Syndicate or Die
Finding Your Audience
While online video is still a new phenomenon, a few truths are starting to emerge. One is that viewers often have their favorite destinations, and that’s where they like to find their shows. A YouTube regular might subscribe to dozens of shows on the site but never explore the works on Atom.com. Someone who likes to download video podcasts on iTunes and then sync them with an iPhone might never browse around Vimeo. Video creators can’t expect good word-of-mouth alone to bring a flood of viewers to their preferred hosting site. That’s why many creators blanket the web with theirworks, putting them on as many hosting sites as possible to reach as many eyeballs as they can.
This brings up a crucial term for online syndication—scale. Let’s say you create a six-part video series for $2,000. By posting it on your own site, you might not make enough to recoup your investment. Evenestablished newspapers and magazines are discovering that their own sites won’t make enough in ad revenue to cover their videos’ costs. You need your video to scale—to cover its costs. The answer is to get it seen on other sites and bring in more viewers. The video’s costs don’t change, but the revenue it brings in does. Bring in enough revenue from various sources and suddenly your video scales and your costs are paid, and everything above that is gravy.
"Syndication is a critical revenue stream to getting the kind of scale that’s required to produce a return forproducers in online video," says Michael Gatzke, vice president of distribution for Grab Networks.
"Syndication is a critical revenue stream to getting the kind of scale that’s required to produce a return for producers in online video," says Michael Gatzke, vice president of distribution for Grab Networks, Inc.
Blanketing the web, however, seems to fly in the face of one common syndication strategy: Many of the sites that pay for content want an exclusive. Once you go beyond revenue-sharing deals and find sites that spend money up front on original online video, you’ll discoverthat they want some kind of exclusive for their financing. This could take the form of geographic exclusives or, more often, time exclusives. For geographic exclusives, think how major sporting events such as the Olympics or the Tour de France are hosted solely by one site in each country. Geographic restrictions also play a part in how mainstream movies are made available online. Because they’re a part of the entertainment industry’s established distribution system, they’re bound by regimented release schedules.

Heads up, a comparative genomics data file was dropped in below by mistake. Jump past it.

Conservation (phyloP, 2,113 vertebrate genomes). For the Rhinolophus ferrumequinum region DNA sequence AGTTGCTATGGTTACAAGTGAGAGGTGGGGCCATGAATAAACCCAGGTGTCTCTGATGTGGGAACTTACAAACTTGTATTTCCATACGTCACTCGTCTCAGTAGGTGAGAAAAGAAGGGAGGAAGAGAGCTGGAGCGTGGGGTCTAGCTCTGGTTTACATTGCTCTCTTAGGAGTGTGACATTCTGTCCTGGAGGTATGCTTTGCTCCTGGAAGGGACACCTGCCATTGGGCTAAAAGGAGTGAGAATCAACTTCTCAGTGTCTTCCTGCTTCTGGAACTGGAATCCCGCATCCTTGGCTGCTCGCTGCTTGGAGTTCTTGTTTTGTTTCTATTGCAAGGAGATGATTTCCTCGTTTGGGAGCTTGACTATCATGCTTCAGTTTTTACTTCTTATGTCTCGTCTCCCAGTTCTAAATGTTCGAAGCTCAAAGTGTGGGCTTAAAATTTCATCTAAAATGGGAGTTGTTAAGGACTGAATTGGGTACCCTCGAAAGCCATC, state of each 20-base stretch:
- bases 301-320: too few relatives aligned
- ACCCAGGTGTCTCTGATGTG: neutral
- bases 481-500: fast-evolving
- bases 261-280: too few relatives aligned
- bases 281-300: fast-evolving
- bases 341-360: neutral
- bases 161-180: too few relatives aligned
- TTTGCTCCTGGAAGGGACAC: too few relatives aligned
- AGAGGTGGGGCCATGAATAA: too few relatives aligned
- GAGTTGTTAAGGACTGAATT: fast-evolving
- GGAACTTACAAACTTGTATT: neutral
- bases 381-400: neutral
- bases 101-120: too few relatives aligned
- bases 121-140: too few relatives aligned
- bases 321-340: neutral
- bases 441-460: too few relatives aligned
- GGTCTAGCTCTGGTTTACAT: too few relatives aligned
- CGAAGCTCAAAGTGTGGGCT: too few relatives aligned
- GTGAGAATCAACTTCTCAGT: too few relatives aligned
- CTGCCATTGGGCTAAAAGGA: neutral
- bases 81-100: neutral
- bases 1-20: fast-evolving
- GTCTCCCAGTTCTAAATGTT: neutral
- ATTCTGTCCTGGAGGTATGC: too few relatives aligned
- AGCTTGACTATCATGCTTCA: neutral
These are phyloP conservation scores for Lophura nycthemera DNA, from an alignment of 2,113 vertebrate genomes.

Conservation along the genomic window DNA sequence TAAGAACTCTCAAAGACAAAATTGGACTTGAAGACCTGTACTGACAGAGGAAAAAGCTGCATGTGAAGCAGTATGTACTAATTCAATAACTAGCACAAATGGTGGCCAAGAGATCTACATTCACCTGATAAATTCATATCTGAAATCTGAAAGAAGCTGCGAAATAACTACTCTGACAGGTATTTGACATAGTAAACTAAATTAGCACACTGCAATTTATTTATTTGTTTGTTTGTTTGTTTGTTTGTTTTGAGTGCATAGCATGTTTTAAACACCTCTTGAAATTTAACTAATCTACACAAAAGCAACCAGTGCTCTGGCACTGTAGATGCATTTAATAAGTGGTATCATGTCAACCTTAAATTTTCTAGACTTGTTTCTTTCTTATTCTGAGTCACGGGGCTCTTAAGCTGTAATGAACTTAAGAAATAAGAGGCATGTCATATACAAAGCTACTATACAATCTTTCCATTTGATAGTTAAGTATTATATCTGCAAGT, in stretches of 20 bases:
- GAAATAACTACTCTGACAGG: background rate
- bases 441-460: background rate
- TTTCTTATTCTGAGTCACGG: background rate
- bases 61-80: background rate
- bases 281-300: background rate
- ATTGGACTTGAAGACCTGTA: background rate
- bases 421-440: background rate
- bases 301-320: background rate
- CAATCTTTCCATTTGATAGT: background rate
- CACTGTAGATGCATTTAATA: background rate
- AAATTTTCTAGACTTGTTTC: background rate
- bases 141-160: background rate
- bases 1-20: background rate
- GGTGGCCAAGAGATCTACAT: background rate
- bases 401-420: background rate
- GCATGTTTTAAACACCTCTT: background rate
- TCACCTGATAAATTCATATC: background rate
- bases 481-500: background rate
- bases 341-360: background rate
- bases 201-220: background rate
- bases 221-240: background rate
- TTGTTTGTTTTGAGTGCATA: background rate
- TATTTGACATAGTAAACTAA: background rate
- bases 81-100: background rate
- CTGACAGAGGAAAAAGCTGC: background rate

More common, however, is for sites to purchase a time window when they’ll be exclusively showing a video. After that window ends, the creators are free to blanket the web with that content, if they wish. Sites such as Atom.com and Facebook pay to host videos by wellknownonline creators for a length of time, often around 2 to 6 months.
For his next series, Hurtling Through Space at an Alarming Rate, Davies is skipping the revenue-sharing model and selling an exclusive: "It was financed by Babelgum.com, we will be semi-exclusive through their sitefor premiers of episodes, for the six that we’ve agreed to do for them. We’ll have our own dedicated site to the show, and that’s really the only place for the timebeing that people can see it. Eventually we can mass-distribute,"Davies says.
Exclusive deals aren’t always popular, however.
"[For] the vast majority of deals there’s no exclusive. Itwould be foolish for a producer to give many exclusivesbecause you want as much distribution as you canachieve," Gatzke says.
blip.tv CEO Mike Hudack says that every show online has a "TotalPotential Audience," achievable only by syndicating to numerous outlets.
Mike Hudack, the CEO of blip.tv, is even more opposed to exclusives: "I think the first person to say this in a way that resonated with people was Quincy Smith at CBS Interactive. He made a comment that there’s no such thing as exclusivity on the internet. I really believe that. I think that the natural state of information on the Internet is fluid: it goes everywhere, it wants to go everywhere. It’s a cliché, but information wants to be free, and when you try to lock it down into exclusive windows you end up doing a disservice to the content, you end up doing a disservice to the audience, and you do a disservice to yourself."
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